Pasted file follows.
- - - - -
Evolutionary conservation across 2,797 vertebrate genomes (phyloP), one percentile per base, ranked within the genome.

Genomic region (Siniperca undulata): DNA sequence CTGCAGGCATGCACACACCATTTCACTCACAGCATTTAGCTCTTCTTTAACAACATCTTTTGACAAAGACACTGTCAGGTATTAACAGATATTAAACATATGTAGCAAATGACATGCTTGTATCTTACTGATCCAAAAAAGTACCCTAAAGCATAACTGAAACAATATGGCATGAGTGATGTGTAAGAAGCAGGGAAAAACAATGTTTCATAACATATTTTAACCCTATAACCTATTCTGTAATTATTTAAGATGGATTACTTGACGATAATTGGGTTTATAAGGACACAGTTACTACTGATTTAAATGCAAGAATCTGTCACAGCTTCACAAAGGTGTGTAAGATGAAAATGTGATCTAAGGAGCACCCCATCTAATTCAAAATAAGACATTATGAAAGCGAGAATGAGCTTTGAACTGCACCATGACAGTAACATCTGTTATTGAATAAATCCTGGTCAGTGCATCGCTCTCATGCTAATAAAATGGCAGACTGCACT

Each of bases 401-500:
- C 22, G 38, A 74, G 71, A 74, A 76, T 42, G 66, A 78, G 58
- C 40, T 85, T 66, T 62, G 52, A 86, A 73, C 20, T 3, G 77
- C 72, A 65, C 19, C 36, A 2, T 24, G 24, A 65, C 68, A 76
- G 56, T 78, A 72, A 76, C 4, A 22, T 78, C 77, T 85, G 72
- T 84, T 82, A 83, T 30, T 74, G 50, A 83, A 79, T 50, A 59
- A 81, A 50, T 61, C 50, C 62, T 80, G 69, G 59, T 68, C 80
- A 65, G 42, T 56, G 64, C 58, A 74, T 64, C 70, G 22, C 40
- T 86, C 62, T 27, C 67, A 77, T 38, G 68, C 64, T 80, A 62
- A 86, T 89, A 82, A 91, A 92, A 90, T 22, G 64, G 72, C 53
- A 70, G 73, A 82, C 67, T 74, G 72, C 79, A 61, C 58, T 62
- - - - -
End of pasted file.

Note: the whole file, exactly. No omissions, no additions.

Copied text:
Evolutionary conservation across 2,797 vertebrate genomes (phyloP), one percentile per base, ranked within the genome.

Genomic region (Siniperca undulata): DNA sequence CTGCAGGCATGCACACACCATTTCACTCACAGCATTTAGCTCTTCTTTAACAACATCTTTTGACAAAGACACTGTCAGGTATTAACAGATATTAAACATATGTAGCAAATGACATGCTTGTATCTTACTGATCCAAAAAAGTACCCTAAAGCATAACTGAAACAATATGGCATGAGTGATGTGTAAGAAGCAGGGAAAAACAATGTTTCATAACATATTTTAACCCTATAACCTATTCTGTAATTATTTAAGATGGATTACTTGACGATAATTGGGTTTATAAGGACACAGTTACTACTGATTTAAATGCAAGAATCTGTCACAGCTTCACAAAGGTGTGTAAGATGAAAATGTGATCTAAGGAGCACCCCATCTAATTCAAAATAAGACATTATGAAAGCGAGAATGAGCTTTGAACTGCACCATGACAGTAACATCTGTTATTGAATAAATCCTGGTCAGTGCATCGCTCTCATGCTAATAAAATGGCAGACTGCACT

Each of bases 401-500:
- C 22, G 38, A 74, G 71, A 74, A 76, T 42, G 66, A 78, G 58
- C 40, T 85, T 66, T 62, G 52, A 86, A 73, C 20, T 3, G 77
- C 72, A 65, C 19, C 36, A 2, T 24, G 24, A 65, C 68, A 76
- G 56, T 78, A 72, A 76, C 4, A 22, T 78, C 77, T 85, G 72
- T 84, T 82, A 83, T 30, T 74, G 50, A 83, A 79, T 50, A 59
- A 81, A 50, T 61, C 50, C 62, T 80, G 69, G 59, T 68, C 80
- A 65, G 42, T 56, G 64, C 58, A 74, T 64, C 70, G 22, C 40
- T 86, C 62, T 27, C 67, A 77, T 38, G 68, C 64, T 80, A 62
- A 86, T 89, A 82, A 91, A 92, A 90, T 22, G 64, G 72, C 53
- A 70, G 73, A 82, C 67, T 74, G 72, C 79, A 61, C 58, T 62